In attempting to do what so few people have done, you may end up inspiring yourself. "The mind is a very powerful thing, and it’s generally the only thing standing between you and something incredible. You can always do more than you think you can,” suggests ultra-convert Paige Troelstrup. In a similar vein, Leadville Trail 100-mile founder Ken Choulber is often heard reminding runners, "You’re tougher than you think you are, and you can do more than you think you can.” Go find out if Ken is right!

How to Use This Book to Run an Ultramarathon

Whatever your reasons, you’ve come to this book in search of guidance for running an ultramarathon, perhaps your first—and that is what you’ll find. This book begins by providing a basic framework for ultramarathon training. Following this foundation, you will find training plans for 50ks (31 miles), moderate-distance ultras of 40 miles to 100k (62 miles), and longer ultras of 100 miles and beyond. You’ll also receive a concise education on trail running, a vital component of most ultramarathons.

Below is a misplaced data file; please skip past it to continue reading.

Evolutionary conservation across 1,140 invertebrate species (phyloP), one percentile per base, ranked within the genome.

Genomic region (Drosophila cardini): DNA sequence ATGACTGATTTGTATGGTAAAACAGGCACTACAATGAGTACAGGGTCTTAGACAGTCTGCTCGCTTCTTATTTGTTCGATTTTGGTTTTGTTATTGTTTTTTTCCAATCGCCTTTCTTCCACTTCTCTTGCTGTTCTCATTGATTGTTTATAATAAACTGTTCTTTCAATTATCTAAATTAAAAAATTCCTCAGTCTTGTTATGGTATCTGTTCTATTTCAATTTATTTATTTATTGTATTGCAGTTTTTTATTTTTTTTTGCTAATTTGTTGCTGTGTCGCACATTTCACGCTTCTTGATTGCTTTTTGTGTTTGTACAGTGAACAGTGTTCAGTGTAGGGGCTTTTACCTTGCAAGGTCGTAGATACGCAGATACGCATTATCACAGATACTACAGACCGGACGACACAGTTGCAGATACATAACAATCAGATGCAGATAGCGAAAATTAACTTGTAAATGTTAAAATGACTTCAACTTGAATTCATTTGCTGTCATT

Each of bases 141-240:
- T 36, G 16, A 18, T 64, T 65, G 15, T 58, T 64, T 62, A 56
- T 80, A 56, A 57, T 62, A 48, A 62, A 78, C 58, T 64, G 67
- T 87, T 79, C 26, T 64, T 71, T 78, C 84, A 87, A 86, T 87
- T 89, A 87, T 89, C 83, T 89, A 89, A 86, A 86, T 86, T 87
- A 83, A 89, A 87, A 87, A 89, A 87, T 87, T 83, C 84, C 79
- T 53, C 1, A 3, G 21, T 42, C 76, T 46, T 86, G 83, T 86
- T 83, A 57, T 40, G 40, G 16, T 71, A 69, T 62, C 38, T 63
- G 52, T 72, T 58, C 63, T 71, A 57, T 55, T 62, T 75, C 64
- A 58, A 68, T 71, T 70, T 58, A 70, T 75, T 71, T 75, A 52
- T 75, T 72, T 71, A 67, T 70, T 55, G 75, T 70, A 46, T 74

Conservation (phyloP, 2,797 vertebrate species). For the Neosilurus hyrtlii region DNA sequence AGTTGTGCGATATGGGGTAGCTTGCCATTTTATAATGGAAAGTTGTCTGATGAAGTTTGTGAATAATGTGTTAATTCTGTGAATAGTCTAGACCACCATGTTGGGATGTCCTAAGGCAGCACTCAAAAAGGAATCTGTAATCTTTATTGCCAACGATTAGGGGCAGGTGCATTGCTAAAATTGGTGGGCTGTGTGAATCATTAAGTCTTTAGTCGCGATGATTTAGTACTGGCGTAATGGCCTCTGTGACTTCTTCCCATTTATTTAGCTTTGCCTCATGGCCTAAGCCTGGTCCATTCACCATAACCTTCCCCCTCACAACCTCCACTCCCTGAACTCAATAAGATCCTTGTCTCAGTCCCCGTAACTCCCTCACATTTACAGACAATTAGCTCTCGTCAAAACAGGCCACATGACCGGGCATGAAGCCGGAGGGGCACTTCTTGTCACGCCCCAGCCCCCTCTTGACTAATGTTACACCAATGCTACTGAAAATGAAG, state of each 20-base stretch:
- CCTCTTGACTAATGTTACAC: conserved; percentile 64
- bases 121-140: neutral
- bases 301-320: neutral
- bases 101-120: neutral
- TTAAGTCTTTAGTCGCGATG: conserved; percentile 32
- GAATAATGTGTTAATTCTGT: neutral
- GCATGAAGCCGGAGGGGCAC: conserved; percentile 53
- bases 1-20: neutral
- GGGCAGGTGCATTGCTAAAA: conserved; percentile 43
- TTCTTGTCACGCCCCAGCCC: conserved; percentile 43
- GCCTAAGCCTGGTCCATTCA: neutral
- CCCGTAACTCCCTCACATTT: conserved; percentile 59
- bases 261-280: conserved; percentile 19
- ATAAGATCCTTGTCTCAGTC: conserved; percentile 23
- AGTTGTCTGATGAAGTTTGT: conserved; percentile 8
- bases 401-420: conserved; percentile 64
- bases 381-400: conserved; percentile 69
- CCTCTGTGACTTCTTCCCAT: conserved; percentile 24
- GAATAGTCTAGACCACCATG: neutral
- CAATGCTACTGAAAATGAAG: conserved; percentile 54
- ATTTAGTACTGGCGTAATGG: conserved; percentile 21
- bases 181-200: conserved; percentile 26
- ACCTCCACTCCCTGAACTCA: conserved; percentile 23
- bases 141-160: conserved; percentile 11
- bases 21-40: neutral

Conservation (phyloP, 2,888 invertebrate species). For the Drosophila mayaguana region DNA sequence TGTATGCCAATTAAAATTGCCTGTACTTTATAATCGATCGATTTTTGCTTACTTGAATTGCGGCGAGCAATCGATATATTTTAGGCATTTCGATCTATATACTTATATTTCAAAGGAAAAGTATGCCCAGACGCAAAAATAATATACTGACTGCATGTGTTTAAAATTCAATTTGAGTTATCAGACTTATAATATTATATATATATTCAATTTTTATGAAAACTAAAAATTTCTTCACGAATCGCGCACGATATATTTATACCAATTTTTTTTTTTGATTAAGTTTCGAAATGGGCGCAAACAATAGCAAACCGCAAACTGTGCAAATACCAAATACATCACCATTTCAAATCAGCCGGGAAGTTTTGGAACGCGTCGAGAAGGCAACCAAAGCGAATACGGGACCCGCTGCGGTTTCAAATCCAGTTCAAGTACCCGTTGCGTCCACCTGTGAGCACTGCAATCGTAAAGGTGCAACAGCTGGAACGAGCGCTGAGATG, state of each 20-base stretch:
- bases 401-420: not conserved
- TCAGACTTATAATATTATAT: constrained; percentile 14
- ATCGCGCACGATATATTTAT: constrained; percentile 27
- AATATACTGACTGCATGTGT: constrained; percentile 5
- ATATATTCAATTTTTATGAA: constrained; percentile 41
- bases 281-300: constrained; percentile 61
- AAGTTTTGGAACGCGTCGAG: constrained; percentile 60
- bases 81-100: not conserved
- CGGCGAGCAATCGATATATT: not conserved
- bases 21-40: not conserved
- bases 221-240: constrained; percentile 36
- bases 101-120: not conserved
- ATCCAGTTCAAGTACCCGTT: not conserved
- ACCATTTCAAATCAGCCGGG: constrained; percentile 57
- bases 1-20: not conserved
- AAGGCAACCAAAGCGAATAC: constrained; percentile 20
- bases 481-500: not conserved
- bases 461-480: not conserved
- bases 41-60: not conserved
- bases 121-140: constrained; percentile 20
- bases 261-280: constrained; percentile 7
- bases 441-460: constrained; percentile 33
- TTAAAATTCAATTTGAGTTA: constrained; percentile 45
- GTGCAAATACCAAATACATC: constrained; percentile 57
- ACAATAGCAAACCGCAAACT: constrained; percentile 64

You’ll learn many lessons en route to a successful ultramarathon. These lessons can be slowly and sometimes painfully self-taught through trial and error. This books aims to shorten the learning process and minimize unneeded suffering by instructing you regarding the ins and outs of ultramarathon hydration and nutrition. Even if you consume the correct fluid and fuel to keep you going on the course, injuries and other challenges can be a quick way to a DNF (did not finish), so they are covered, too. You’ll also want the right gear while training and racing, so that’s covered, as well.

Once you have the tools and training, it’s time to attempt your first ultramarathon. Learn how to prepare for race day and how to approach the race itself. In general, the nutrition, required gear, pacing, environmental conditions, and time on your feet for an ultra differ significantly even from a marathon. In fact, environmental conditions, from blistering heat to breath-stealing altitude, are encountered often enough in ultras to warrant a chapter of their own.